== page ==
The performers of the epic fall into three categories: The hazhong is said to have inherited the art from previous generations of story tellers; the niagxia sings and tells stories concerning King Gesar that are laoply created by himself; and the baoZhong is said to have been taught the stories by a divine being while in a trance.

Leading singing and story telling artists specializing in the King Gear epic have appeared in modern times, such as zaba of the Tibetan ethnic group and Pajie of the Mongolian ethnic group. Other Tibetan singers held in great esteem are Cairang Wangdui, Sangzhu and Yumei. in MongoIia Luobusang holds the leading place. These men are regarded as national treasures since they are the guardians of an ancient oral tradition.

Mongolian Haolaibao

Haolaibao is performed by one or more singers, who accompany themselves on the four-stringed sihu It is a singing and story telling form of quyi popular in Mongolia, and dates from the 12th century. The Mongolian term haolaibao means to sing continuously or to sing a series of stories without a break. There are four sentences to a paragraph or section in the story. The rhyme is on the first word in every two or four sentences. The stories can be long or short and may be extemporaneous. The contents may involve an episode, plot or expression of emotions. A Mongolian artist sing the praises of a hero or makes derogatory remarks about something. He sings satire and exposes faults and in justices in a humorous way. These artists are adept at making comparisons, exaggerations, parallels and repetitions, using a rapid rhythm. (Fig. 1-23)

Since the start of the 2Oth century haolaibao has taken on diversified forms. A simple form is the yabugan, in which the singer makes musical sounds with the voice, and then produces words to match a tune. The second form consists of singing accompanied by a musical instrument. This is divided into huren haolaibao (accompanied by the huqin) and nahehaolaibao (accompanied by more than one musical instrument). The yabugan is divided into solo and duet, and further into narration, satire and singing praises. Examples are Phocess yandan, Chopn HU and It is Better to Become an Artist Themes from Han Chinese history, such as Wang Zhaojun, outlaws of the Marsh, and Romance of the Three kingdoms also performed by Mongolian haolaibao artists.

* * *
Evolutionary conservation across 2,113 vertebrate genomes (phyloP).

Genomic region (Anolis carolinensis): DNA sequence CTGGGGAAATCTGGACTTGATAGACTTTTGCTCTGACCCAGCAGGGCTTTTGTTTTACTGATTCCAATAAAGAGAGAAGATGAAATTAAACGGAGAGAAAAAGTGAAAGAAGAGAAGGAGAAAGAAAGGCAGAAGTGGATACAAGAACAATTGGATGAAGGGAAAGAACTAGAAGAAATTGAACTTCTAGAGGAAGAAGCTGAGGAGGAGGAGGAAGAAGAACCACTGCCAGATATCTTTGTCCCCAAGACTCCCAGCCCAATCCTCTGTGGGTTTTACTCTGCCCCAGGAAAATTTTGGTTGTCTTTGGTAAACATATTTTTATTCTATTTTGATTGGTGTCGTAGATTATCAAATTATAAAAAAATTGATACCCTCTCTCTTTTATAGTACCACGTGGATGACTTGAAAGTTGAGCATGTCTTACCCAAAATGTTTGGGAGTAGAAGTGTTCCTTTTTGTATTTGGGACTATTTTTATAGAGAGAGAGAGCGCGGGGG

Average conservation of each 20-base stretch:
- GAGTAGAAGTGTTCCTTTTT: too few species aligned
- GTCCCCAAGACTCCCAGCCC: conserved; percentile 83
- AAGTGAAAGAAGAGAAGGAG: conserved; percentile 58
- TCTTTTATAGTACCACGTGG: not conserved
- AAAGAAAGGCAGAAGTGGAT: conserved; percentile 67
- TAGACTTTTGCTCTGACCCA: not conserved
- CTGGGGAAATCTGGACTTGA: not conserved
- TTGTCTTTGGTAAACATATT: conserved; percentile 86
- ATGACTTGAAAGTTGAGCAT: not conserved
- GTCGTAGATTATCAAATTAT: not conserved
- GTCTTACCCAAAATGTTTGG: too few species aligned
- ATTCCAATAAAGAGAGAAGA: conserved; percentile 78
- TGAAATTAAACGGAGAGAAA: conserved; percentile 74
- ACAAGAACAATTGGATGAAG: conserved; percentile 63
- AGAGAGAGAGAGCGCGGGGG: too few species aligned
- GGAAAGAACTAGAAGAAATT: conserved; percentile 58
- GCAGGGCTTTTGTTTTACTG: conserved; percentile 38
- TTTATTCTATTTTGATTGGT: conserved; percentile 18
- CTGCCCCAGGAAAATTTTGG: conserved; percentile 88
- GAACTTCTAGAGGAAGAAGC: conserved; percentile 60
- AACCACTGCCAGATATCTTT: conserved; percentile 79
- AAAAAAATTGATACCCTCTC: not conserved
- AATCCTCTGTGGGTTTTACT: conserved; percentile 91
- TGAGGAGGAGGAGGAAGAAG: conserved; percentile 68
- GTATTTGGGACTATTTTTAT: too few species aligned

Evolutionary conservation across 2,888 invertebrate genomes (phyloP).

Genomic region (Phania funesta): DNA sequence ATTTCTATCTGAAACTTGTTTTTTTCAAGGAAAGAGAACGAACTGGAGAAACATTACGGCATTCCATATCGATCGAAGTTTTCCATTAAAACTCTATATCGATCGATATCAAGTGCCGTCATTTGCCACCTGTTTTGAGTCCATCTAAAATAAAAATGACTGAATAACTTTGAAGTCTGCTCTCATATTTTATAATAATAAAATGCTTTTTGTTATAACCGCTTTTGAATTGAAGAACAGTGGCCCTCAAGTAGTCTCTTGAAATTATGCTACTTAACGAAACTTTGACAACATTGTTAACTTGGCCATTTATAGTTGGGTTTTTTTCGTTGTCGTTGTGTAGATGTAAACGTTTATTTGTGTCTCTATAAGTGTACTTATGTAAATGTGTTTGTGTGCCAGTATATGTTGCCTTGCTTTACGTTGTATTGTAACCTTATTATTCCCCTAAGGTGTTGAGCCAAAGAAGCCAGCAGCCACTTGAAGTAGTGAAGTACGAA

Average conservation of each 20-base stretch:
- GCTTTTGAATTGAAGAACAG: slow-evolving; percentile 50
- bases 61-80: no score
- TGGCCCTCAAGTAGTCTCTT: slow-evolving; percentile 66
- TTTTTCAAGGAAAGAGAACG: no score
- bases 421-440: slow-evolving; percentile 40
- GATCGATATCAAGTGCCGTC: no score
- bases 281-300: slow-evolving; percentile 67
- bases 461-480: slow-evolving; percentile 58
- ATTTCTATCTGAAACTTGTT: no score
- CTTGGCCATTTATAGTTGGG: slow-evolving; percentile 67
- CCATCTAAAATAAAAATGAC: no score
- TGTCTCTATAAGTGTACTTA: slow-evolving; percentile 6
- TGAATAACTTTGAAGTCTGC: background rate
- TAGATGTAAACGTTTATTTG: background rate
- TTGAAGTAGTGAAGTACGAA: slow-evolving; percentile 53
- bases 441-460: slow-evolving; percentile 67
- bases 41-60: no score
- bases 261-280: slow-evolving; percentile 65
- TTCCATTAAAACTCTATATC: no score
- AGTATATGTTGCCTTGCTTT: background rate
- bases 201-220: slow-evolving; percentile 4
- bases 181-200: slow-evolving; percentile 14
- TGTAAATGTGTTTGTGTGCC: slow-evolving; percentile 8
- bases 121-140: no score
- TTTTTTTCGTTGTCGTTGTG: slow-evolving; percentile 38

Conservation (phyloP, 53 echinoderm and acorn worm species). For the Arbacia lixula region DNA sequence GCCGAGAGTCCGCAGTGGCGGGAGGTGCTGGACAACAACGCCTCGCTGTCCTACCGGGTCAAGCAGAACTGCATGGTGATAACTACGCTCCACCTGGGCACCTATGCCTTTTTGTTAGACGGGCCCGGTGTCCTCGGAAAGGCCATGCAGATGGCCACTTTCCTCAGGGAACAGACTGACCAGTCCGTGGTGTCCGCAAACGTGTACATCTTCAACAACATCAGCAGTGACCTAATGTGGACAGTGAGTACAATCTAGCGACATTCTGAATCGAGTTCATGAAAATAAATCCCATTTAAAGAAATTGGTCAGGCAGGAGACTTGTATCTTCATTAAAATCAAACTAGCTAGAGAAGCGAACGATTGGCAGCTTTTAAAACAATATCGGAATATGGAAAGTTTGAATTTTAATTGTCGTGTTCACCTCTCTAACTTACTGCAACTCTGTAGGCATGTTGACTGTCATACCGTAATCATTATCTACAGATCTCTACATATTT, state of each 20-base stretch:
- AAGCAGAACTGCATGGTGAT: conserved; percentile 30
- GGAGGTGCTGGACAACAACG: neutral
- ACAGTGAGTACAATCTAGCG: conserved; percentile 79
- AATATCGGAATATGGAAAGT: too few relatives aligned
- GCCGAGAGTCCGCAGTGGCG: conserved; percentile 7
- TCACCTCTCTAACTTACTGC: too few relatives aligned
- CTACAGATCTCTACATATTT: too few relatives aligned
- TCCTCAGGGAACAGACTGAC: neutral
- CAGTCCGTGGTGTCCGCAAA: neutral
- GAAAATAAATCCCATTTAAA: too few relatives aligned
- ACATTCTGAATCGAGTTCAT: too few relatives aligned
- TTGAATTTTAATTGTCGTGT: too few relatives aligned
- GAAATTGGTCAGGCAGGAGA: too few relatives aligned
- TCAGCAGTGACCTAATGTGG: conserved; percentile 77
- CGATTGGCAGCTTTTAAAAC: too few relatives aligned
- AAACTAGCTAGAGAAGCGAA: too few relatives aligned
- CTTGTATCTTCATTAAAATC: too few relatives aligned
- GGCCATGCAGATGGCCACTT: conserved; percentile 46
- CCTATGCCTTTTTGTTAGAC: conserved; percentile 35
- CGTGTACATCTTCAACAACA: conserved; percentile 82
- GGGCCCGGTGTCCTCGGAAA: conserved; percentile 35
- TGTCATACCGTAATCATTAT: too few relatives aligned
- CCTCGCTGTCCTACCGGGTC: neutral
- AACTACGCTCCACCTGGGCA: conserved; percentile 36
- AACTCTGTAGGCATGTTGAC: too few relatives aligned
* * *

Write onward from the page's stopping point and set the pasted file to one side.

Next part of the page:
Haolaibao per formers are usually also practitioners of wuligeer.The best known modern exponents of this are Pajie and Maoyihan.

Maoyihan (1906-1979) was born into a poor farmer's family. He became the adopted son of his uncle. His aunt, Taolingboru, was a quyi Player and folk singer of considerable repute, and she taught him to perform haolaibao. Maoyihan also learned the art of wuligeer' which is a combination of Mongolian folk song and story telling. His representative works, that have had a big impact, are Hypocritical Society Hatred for officials and Rich and Powerful Persons, The Iron Horselfy The Tender Lovc of a Mother and Song in Praise of Huhehot Most of his performances have been published in Selected Wofks of Haolaibao by Maoyihan.

Dasitan of the Uygur PeoPle

Dasitan is a form of quypopular among the Uygur people, and boasts a long history. Dasitan is a Uygur term, meaning a long poem which relates an event. As a category of quyi(it has the basic feature of a rhymed story of great length. The reason why a narrative long poem became adapted to the quyi form with singing and story telling is that the Uygurs borrowed the big song cycle or divertimento from an ancient suite of stories called the Mukam. As earty as the third down to the seventh centuries, the Uygurs, who inhabit the Xinjiang region of China, sang Ahlu Ahoeah as a dasitan recital. This is a story about the exploits of a Uygur national hero, and since then it has become a tradition to use dasitan to extol heroes.

Dasitan is performed by one to three persons. The chief singer accompanies himself on the rewalU, dUtaer, danboer or sh3d8er (all stringed instruments). Meanwhile, musicians beat the hand drum or stone chimes. The performances are given at temple fairs, market places, tea houses or dinner parties. M3nasi, the traditional epic of the Kirgiz people, who are also inhabitants of the Xinjiang region, is also per formed and transmitted in the form of d8sitan. The leading modem exponent of dedn is Siyidi. The story of his life is Sung in the item Style the True Man.